This past Monday night, 07/18/11, between 6:15 and 7:00pm, our area was hit with 2.25" of rain and high winds. That amount of rain in that period of time is just about equivalent to a storm that has a 1% chance of occuring every 100 years. The flooding in our area was intense. Rte 65 was shut down. Driveways were washed out; hillsides collapsed; some roadways had water up to the middle of your car door. We then had a break of a few hours and then it continued to rain on and off through much of the night. The damage caused by this storm was synonymous with the level of damage caused by Hurricane Ivan. The problem with this storm is when we experience the level of high heat and drought such as we have been going through, combined with rocky, clay-based soil we have in this part of western PA, the water hits the ground and it is largely not absorbed. Most of the water flows downhill. At the Legacy Fields, we got a lot of water. It was encouraging that the run-off from our neighboring property that routes its water via terracotta pipes onto our site was handled very well by the portion of our storm water management system meant to handle it. That water flowed through Pond #1 and then flowed in a controlled fashion to Pond# 2 which is slowly bleeding off each day as it was designed to do. So that was very good news. We did notice that Pond #3 took more water than it should have for a very short period of time. That pond is taking water from the northeast side of the complex and it is taking water from the area north of Hawthorne Acres which is crossing the street and coming on to our site. Representatives from QVRA were on the site during the storm to monitor the performance of our storm water systems and we held an on-site meeting with our engineer the following morning to review the observations and identify recommendations to tweak parts of the site to better handle the 100 year storm. For the past two years, we have received what are equivalent to 100 year storms every season. It has been really unfortunate but it is what it is. Our strategic approach at this point is to continue to modify the site with the assumption that we are in climatic pattern where we will have to live through such violent storms possibly through the next decade. The original design was meant to handle such a storm once every 100 years. We now are assuming we will get these storms 2-3 times per year. So we need to build some additional redundancies to protect the site. The color of the water in such extreme events still has an orange-hue from the iron and clay in the soil. However, once the grass we have seeded takes deeper root across the site that hue should dissipate greatly. Ideally, we would would like to start planting trees this fall on the non-field areas. That is part of our 2-3 year plan and the advantage in having more trees is the root structure will absorb water at a rate roughly 5 times that of grass. This is important because if the ground is hard from drought or saturated from frequent rains, the water will flow off the site. More trees will mean more water is being absorbed at a faster rate when the ground is being saturated. So if we are getting hit with many back to back storms, the trees will go along way to helping the site retain more and more water. Prior to construction, residents have reminded us that that hairpin turn next to the site used to flood in an uncontrolled fashion when rains like this would come through. These waters would bring with them all the non-anchored debris from the undeveloped site and dump this all into the Little Sewickley Creek. This uncontrolled flooding also endangered the integrity of the road foundation. Now, with the re-design of the site and our efforts to have the county repair the storm water outlets and repair some of the foundation of the road, that flooding has stopped and the road has remained intact. But we still have some tweaking to do over the next fall and spring season to make sure the site is well prepared for the next 50 years.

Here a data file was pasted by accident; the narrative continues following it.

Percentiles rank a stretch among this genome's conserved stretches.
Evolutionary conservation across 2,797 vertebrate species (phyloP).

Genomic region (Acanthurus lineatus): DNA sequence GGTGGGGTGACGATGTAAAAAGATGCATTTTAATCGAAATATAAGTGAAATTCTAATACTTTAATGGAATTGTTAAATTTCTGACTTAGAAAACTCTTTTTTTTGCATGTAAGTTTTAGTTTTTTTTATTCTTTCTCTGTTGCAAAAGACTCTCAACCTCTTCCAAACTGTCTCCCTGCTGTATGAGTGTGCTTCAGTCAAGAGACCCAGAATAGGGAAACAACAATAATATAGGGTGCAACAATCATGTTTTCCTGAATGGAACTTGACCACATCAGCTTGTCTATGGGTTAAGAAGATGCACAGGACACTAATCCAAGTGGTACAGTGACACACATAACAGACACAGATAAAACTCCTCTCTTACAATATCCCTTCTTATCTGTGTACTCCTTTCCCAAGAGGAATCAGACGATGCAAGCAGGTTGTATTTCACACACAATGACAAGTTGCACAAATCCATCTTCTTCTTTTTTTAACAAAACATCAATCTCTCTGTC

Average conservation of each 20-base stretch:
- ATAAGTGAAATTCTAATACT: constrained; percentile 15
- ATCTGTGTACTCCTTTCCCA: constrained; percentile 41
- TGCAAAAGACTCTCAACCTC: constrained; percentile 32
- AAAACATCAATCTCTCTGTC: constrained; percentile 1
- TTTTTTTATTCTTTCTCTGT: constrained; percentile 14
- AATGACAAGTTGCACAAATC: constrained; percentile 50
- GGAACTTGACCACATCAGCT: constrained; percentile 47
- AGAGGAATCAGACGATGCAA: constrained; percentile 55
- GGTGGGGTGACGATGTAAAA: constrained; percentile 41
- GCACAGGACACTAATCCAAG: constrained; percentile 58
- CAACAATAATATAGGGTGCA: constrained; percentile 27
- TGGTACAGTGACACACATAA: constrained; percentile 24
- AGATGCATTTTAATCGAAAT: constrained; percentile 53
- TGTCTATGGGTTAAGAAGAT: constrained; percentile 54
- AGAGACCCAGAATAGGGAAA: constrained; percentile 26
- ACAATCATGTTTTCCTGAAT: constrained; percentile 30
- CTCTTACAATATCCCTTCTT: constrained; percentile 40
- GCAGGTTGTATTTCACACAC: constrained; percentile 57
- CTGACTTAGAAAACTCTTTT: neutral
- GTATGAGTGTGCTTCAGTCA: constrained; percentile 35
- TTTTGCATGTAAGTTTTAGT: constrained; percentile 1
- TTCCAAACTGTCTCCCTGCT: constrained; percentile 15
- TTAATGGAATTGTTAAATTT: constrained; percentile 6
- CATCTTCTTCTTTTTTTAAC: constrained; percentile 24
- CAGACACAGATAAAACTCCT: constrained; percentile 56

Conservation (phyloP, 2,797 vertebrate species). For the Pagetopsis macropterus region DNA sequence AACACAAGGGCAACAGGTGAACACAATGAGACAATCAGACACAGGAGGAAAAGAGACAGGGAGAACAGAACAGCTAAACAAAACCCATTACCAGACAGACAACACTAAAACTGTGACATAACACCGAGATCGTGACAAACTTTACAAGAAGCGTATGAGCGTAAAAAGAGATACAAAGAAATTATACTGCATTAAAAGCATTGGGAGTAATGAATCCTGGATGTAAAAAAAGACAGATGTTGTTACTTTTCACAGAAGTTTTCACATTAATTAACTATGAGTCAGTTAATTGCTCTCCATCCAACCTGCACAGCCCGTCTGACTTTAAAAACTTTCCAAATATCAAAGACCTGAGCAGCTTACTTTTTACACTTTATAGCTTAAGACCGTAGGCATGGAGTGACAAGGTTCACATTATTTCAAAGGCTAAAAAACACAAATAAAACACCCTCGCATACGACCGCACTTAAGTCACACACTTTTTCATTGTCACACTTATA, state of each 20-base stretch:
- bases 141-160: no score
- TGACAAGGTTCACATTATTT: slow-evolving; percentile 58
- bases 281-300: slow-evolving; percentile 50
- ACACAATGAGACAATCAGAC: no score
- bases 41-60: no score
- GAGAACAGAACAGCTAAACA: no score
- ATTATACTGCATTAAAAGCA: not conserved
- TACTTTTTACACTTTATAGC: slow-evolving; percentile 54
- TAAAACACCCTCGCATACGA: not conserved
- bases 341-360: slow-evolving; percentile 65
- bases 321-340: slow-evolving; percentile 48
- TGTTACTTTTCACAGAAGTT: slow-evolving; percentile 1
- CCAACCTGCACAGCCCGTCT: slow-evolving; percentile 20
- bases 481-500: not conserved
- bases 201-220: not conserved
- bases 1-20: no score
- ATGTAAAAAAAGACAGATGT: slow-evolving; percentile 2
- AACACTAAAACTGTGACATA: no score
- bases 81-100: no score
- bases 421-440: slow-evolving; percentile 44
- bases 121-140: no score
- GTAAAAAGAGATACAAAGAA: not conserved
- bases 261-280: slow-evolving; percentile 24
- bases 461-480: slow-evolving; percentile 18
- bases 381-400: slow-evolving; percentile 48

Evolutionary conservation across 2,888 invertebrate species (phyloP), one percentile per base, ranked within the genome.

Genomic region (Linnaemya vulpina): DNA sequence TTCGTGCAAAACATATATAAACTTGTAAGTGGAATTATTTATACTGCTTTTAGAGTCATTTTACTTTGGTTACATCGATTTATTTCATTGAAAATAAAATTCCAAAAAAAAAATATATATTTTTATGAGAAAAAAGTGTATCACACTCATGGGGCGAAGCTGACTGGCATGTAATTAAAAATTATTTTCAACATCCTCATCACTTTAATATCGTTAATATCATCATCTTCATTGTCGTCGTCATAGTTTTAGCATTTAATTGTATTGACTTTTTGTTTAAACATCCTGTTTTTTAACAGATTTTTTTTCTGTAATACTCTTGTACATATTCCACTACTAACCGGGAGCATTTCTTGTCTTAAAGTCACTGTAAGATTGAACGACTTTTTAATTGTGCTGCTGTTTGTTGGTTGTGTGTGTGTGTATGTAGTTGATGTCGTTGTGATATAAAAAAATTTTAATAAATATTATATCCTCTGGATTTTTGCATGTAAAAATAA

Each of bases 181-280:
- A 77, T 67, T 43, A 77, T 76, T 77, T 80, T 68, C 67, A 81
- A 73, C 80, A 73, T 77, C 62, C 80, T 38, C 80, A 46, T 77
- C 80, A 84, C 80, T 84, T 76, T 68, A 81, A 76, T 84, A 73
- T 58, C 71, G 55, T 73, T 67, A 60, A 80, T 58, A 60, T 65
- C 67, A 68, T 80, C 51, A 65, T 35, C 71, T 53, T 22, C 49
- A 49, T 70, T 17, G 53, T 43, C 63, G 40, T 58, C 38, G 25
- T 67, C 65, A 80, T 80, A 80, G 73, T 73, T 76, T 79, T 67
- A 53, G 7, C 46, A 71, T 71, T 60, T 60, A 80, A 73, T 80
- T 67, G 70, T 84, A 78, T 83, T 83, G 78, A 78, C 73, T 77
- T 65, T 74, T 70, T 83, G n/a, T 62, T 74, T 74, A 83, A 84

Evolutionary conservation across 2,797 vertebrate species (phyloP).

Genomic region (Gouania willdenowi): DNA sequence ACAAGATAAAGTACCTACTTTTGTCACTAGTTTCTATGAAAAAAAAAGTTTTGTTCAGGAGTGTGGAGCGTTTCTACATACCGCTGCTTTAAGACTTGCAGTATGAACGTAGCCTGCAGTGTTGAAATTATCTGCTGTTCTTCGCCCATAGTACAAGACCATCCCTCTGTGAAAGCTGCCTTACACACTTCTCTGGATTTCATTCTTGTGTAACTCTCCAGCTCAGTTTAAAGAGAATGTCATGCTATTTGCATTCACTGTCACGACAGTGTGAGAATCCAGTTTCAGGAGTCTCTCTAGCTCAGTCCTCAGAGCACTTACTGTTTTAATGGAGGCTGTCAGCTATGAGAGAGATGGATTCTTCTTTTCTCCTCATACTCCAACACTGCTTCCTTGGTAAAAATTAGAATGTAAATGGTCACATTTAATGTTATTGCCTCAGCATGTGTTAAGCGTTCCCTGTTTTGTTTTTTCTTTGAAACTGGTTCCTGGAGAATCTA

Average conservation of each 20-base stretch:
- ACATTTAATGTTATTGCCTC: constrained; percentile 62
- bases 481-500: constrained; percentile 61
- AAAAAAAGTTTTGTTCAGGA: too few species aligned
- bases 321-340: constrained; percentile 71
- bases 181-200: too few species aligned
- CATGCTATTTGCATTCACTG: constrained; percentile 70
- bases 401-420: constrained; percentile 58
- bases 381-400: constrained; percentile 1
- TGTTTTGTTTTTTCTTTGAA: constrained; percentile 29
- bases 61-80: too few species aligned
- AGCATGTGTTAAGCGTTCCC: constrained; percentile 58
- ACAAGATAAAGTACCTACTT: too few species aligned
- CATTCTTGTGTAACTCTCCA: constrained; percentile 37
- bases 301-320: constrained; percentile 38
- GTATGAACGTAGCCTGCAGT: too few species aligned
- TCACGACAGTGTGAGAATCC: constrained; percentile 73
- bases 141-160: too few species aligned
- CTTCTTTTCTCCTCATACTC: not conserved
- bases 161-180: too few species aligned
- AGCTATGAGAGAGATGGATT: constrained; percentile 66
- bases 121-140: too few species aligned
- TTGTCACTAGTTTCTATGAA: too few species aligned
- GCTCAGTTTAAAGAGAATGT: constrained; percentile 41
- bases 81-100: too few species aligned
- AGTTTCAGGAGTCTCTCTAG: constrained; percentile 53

Representatives from QVRA met with the Bell Acres Council last night to provide an update on the status of the Bouchard Family Park project. QVRA identified that the storm water water management systems are now fully deployed and the remaining construction work on the site is largely cosmetic with the final spreading of topsoil and hyrdoseeding to occur before this coming weekend. Council asked that we continue to update the borough engineer and the borough manager as per our previous agreement and to have them attend the next site inspection by the Allegheny County Conservation District. The ACCD has advised that the site is far enough along that we can remove the chain link fencing with erosion control fabric along the perimeter. We will be allowed to remove the temporary construction baffles once we have good growth along 70% of the site but the QVRA Fields and Facilities Sub-Committee is recommending to keep the baffle structures in place for one more spring season regardless of the growth percentage on the site. The baffles are an eyesore but we should anticipate another spring season like the last two and we feel the baffles will help manage the flow of water while the root structure of the vegetation in the ponds continues to take deeper root. As mentioned in the previous post, the next phase of construction will involve the completion of the inner roadway and the vegetative and man-made privacy fence agreed to by QVRA will be constructed then.
We are finally nearing completion of Phase 1A. The majority of the site has been covered with topsoil and hydroseeded. The temporary baffles in the retentention ponds have all been tweaked to work more specifically with the demands of the site. The mild rains this summer and in the early fall will help promote continued growth of the indigenous vegetation along the slopes and within the retention pond areas. At this point, the QVRA Fields and Facilities Sub-Committee feels confident that the site will be ready for the next round of 100 year storms whether they come in the fall or in the spring.